An Indian abroad: ‘My mind is a graveyard of the living’

‘I’m seeing the world around me return to normalcy slowly but steadily, while my own country is burning down.’

[Jawahir Al-Naimi/Al Jazeera]

A stray screenshot of a WhatsApp conversation shared on Twitter cracked open my heart. Until then, I had been watching the mayhem in India in a daze.

“Being thousands of kms away from her during her last moments, all I wished for was her to read these messages,” read the tweet by a woman named Isha. The screenshot was a one-way conversation with her mother who had not seen most of what her daughter had written: that she missed her every moment, she thought she was a fighter, she was sure she would get better and return home, that she would buy her a nice saree and a beautiful watch. A pair of blue ticks, however, stood at the end of one line: “Love you.”

In fiction, when a tragedy overtakes a character, your heart breaks with hers. After all, you have invested your emotions in the person and her life. But projection is as much at play here as empathy. Without knowing it, you cry because you are confronted with the question: What if a similar tragedy overtakes me?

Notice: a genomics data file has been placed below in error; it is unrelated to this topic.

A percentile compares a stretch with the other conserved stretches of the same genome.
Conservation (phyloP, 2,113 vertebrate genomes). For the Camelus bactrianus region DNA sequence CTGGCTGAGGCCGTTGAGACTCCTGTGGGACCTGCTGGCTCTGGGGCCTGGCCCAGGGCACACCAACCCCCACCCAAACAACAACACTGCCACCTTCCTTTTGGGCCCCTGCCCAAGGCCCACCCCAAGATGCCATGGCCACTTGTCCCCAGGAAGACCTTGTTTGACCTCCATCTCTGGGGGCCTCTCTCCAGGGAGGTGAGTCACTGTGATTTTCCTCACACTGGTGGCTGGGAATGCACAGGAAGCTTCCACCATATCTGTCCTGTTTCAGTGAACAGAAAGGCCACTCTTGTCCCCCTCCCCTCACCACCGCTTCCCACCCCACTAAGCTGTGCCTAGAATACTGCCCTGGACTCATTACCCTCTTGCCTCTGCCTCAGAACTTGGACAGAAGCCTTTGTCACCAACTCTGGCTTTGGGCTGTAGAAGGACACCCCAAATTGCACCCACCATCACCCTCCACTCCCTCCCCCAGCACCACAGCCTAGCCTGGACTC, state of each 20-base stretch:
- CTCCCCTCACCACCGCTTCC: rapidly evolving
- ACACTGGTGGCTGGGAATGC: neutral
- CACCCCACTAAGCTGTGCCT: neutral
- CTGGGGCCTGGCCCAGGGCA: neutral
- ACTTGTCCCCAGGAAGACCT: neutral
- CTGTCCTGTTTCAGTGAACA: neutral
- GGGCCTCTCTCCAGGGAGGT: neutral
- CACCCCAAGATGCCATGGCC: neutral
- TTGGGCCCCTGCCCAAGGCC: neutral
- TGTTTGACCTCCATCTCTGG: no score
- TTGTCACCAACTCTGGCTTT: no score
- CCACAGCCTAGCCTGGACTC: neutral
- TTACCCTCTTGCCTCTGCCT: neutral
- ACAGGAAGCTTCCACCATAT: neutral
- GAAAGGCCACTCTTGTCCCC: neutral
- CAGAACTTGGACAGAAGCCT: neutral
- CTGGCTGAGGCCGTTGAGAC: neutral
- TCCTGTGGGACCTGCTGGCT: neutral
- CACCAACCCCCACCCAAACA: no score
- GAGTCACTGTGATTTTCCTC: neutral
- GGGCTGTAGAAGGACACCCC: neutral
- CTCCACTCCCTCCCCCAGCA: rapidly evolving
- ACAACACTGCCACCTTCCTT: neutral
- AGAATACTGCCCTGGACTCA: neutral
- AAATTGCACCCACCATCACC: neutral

Isha’s is not a tragedy that concludes with the last page of a book or the end credits of a film. It hit home because, like her, I too am thousands of kilometres away from my mother. What Isha lived through is the embodiment of anxiety that keeps many of us who live abroad awake at night even in the best of times: the snap of the umbilical cord that stretches across oceans and archipelagos to connect us to everything and everyone we hold dear in our motherland.

But these are not the best of times. Those of us scattered across the world are being hit by unrelenting currents of grief and guilt as we watch from afar the ruinous second wave of COVID-19 swallow our country. When reality surpasses the imagination and language is no longer capacious enough to express its horrors, there is no way to reconcile with being physically cut off from those who might need us.

On the eve of my mother’s 60th birthday in the first week of May, she delivered sombre updates over a video call. A cousin and her elderly parents had tested positive. A nephew’s friend had died four months after he had a baby.